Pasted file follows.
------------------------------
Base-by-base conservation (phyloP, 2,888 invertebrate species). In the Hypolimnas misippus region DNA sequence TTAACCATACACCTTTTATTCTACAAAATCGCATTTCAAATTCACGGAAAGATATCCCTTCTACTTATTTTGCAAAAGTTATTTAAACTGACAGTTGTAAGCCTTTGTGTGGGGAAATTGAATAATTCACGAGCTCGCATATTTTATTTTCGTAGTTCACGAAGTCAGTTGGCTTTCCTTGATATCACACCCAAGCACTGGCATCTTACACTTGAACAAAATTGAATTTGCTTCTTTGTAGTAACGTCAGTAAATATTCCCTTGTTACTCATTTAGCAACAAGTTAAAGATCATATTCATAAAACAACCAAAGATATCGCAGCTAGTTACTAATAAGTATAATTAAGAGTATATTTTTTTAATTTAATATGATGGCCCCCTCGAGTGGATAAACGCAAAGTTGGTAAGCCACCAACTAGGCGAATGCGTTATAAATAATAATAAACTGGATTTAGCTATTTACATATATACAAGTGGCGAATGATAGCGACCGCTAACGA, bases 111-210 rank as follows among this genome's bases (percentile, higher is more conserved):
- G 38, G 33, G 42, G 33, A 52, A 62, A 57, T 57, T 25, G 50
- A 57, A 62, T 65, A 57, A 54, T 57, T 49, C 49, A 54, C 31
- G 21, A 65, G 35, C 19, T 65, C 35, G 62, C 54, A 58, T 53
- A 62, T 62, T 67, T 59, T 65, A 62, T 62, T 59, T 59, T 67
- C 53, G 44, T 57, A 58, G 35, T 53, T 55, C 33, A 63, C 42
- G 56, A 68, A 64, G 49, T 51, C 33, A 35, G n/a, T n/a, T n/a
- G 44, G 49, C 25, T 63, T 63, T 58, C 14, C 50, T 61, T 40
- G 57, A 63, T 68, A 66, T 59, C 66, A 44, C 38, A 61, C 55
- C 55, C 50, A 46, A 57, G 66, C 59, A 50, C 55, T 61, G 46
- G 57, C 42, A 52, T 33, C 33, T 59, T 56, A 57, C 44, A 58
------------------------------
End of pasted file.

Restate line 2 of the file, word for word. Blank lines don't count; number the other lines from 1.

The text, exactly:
- G 38, G 33, G 42, G 33, A 52, A 62, A 57, T 57, T 25, G 50